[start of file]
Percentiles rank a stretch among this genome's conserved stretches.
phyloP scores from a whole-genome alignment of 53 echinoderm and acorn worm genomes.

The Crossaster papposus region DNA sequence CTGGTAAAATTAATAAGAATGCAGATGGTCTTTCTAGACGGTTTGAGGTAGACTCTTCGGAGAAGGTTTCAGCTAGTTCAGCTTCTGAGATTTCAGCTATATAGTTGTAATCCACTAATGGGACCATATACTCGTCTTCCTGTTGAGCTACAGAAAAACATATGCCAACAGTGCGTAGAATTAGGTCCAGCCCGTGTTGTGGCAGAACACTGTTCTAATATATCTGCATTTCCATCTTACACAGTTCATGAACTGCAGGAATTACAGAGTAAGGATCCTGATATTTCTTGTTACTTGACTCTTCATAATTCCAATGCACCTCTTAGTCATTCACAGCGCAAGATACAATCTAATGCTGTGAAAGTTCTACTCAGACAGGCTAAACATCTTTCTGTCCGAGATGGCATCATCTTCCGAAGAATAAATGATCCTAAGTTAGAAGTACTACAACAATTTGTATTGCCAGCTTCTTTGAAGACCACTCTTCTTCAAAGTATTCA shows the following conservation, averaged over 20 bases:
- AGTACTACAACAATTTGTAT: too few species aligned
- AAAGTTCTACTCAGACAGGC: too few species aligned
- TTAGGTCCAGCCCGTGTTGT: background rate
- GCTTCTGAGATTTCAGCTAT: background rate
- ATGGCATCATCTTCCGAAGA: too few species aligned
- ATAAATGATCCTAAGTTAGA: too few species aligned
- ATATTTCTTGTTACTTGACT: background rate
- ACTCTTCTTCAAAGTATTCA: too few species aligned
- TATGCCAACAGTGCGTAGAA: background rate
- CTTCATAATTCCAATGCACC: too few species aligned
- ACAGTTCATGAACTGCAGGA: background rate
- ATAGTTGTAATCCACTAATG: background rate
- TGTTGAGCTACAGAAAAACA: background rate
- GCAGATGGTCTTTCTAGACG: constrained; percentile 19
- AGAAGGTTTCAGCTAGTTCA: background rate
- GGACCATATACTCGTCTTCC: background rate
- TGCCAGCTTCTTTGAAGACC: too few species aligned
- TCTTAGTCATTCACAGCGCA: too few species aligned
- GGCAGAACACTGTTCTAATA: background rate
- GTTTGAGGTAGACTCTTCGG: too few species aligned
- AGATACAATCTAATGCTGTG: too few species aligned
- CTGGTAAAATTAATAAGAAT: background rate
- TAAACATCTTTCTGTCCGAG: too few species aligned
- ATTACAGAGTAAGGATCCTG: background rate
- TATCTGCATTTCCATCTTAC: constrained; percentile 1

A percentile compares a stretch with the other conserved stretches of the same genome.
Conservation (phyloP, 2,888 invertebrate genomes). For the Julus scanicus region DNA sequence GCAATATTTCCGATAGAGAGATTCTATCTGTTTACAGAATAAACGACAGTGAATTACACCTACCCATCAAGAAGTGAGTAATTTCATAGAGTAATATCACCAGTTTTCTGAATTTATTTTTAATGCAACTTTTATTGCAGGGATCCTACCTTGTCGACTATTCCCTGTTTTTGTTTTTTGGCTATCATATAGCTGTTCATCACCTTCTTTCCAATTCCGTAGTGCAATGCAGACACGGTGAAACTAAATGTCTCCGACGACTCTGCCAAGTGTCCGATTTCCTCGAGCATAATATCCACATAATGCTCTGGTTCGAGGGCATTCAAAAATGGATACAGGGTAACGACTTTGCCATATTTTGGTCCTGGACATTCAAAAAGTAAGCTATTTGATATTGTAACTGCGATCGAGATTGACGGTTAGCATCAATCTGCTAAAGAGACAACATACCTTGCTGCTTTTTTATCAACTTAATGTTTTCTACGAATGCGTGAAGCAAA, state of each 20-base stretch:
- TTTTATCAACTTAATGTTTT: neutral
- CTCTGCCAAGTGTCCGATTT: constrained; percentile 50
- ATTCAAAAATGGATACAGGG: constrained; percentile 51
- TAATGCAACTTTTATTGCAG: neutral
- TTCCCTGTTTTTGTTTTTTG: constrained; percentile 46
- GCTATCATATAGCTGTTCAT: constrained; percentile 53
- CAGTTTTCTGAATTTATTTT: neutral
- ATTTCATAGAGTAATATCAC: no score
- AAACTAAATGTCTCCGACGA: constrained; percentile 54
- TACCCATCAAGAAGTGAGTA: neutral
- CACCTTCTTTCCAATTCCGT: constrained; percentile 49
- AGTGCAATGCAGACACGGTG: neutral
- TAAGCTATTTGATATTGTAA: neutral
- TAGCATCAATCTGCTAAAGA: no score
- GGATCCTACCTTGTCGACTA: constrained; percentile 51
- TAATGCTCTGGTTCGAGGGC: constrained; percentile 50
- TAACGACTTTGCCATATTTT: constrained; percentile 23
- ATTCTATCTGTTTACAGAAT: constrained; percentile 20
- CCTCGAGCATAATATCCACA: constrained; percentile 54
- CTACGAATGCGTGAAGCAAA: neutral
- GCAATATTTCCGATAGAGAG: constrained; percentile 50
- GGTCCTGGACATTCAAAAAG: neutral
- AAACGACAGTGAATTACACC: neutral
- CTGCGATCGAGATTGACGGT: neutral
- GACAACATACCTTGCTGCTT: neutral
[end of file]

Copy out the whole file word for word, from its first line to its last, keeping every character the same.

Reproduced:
Percentiles rank a stretch among this genome's conserved stretches.
phyloP scores from a whole-genome alignment of 53 echinoderm and acorn worm genomes.

The Crossaster papposus region DNA sequence CTGGTAAAATTAATAAGAATGCAGATGGTCTTTCTAGACGGTTTGAGGTAGACTCTTCGGAGAAGGTTTCAGCTAGTTCAGCTTCTGAGATTTCAGCTATATAGTTGTAATCCACTAATGGGACCATATACTCGTCTTCCTGTTGAGCTACAGAAAAACATATGCCAACAGTGCGTAGAATTAGGTCCAGCCCGTGTTGTGGCAGAACACTGTTCTAATATATCTGCATTTCCATCTTACACAGTTCATGAACTGCAGGAATTACAGAGTAAGGATCCTGATATTTCTTGTTACTTGACTCTTCATAATTCCAATGCACCTCTTAGTCATTCACAGCGCAAGATACAATCTAATGCTGTGAAAGTTCTACTCAGACAGGCTAAACATCTTTCTGTCCGAGATGGCATCATCTTCCGAAGAATAAATGATCCTAAGTTAGAAGTACTACAACAATTTGTATTGCCAGCTTCTTTGAAGACCACTCTTCTTCAAAGTATTCA shows the following conservation, averaged over 20 bases:
- AGTACTACAACAATTTGTAT: too few species aligned
- AAAGTTCTACTCAGACAGGC: too few species aligned
- TTAGGTCCAGCCCGTGTTGT: background rate
- GCTTCTGAGATTTCAGCTAT: background rate
- ATGGCATCATCTTCCGAAGA: too few species aligned
- ATAAATGATCCTAAGTTAGA: too few species aligned
- ATATTTCTTGTTACTTGACT: background rate
- ACTCTTCTTCAAAGTATTCA: too few species aligned
- TATGCCAACAGTGCGTAGAA: background rate
- CTTCATAATTCCAATGCACC: too few species aligned
- ACAGTTCATGAACTGCAGGA: background rate
- ATAGTTGTAATCCACTAATG: background rate
- TGTTGAGCTACAGAAAAACA: background rate
- GCAGATGGTCTTTCTAGACG: constrained; percentile 19
- AGAAGGTTTCAGCTAGTTCA: background rate
- GGACCATATACTCGTCTTCC: background rate
- TGCCAGCTTCTTTGAAGACC: too few species aligned
- TCTTAGTCATTCACAGCGCA: too few species aligned
- GGCAGAACACTGTTCTAATA: background rate
- GTTTGAGGTAGACTCTTCGG: too few species aligned
- AGATACAATCTAATGCTGTG: too few species aligned
- CTGGTAAAATTAATAAGAAT: background rate
- TAAACATCTTTCTGTCCGAG: too few species aligned
- ATTACAGAGTAAGGATCCTG: background rate
- TATCTGCATTTCCATCTTAC: constrained; percentile 1

A percentile compares a stretch with the other conserved stretches of the same genome.
Conservation (phyloP, 2,888 invertebrate genomes). For the Julus scanicus region DNA sequence GCAATATTTCCGATAGAGAGATTCTATCTGTTTACAGAATAAACGACAGTGAATTACACCTACCCATCAAGAAGTGAGTAATTTCATAGAGTAATATCACCAGTTTTCTGAATTTATTTTTAATGCAACTTTTATTGCAGGGATCCTACCTTGTCGACTATTCCCTGTTTTTGTTTTTTGGCTATCATATAGCTGTTCATCACCTTCTTTCCAATTCCGTAGTGCAATGCAGACACGGTGAAACTAAATGTCTCCGACGACTCTGCCAAGTGTCCGATTTCCTCGAGCATAATATCCACATAATGCTCTGGTTCGAGGGCATTCAAAAATGGATACAGGGTAACGACTTTGCCATATTTTGGTCCTGGACATTCAAAAAGTAAGCTATTTGATATTGTAACTGCGATCGAGATTGACGGTTAGCATCAATCTGCTAAAGAGACAACATACCTTGCTGCTTTTTTATCAACTTAATGTTTTCTACGAATGCGTGAAGCAAA, state of each 20-base stretch:
- TTTTATCAACTTAATGTTTT: neutral
- CTCTGCCAAGTGTCCGATTT: constrained; percentile 50
- ATTCAAAAATGGATACAGGG: constrained; percentile 51
- TAATGCAACTTTTATTGCAG: neutral
- TTCCCTGTTTTTGTTTTTTG: constrained; percentile 46
- GCTATCATATAGCTGTTCAT: constrained; percentile 53
- CAGTTTTCTGAATTTATTTT: neutral
- ATTTCATAGAGTAATATCAC: no score
- AAACTAAATGTCTCCGACGA: constrained; percentile 54
- TACCCATCAAGAAGTGAGTA: neutral
- CACCTTCTTTCCAATTCCGT: constrained; percentile 49
- AGTGCAATGCAGACACGGTG: neutral
- TAAGCTATTTGATATTGTAA: neutral
- TAGCATCAATCTGCTAAAGA: no score
- GGATCCTACCTTGTCGACTA: constrained; percentile 51
- TAATGCTCTGGTTCGAGGGC: constrained; percentile 50
- TAACGACTTTGCCATATTTT: constrained; percentile 23
- ATTCTATCTGTTTACAGAAT: constrained; percentile 20
- CCTCGAGCATAATATCCACA: constrained; percentile 54
- CTACGAATGCGTGAAGCAAA: neutral
- GCAATATTTCCGATAGAGAG: constrained; percentile 50
- GGTCCTGGACATTCAAAAAG: neutral
- AAACGACAGTGAATTACACC: neutral
- CTGCGATCGAGATTGACGGT: neutral
- GACAACATACCTTGCTGCTT: neutral